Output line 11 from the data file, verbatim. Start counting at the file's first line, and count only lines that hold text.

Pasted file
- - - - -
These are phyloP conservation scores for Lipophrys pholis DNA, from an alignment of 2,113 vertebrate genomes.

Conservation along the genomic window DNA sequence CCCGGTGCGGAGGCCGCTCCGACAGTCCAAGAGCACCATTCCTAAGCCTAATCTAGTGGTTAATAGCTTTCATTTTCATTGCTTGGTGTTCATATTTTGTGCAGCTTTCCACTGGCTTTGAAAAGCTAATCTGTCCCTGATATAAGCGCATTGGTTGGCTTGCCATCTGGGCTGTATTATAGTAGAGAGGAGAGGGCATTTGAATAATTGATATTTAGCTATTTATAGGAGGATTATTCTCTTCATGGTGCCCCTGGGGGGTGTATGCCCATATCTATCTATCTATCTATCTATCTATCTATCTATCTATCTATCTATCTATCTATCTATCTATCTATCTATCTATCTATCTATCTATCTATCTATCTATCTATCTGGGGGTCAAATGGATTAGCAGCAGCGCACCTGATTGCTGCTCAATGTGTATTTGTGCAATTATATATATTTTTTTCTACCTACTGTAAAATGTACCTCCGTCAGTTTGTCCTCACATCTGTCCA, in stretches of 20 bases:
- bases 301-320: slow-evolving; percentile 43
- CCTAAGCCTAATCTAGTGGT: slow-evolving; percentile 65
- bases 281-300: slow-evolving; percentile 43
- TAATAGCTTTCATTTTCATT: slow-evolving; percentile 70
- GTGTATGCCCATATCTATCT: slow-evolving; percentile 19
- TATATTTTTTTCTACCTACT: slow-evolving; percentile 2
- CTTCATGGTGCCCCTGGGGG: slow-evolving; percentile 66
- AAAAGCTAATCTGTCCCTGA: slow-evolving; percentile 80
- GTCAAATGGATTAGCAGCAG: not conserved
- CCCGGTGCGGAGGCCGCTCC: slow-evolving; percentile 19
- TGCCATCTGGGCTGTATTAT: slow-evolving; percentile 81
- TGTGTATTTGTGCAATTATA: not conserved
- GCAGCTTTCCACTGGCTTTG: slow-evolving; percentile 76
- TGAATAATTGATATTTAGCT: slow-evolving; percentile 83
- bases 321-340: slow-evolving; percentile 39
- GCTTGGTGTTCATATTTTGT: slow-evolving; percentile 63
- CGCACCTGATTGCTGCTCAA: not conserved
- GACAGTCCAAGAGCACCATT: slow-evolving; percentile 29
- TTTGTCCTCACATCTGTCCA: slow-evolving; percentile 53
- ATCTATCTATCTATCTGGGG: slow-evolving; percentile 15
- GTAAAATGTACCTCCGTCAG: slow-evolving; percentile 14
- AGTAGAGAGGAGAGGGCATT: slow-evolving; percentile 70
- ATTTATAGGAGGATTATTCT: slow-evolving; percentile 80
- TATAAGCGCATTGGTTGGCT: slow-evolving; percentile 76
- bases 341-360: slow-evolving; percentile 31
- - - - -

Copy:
- GTCAAATGGATTAGCAGCAG: not conserved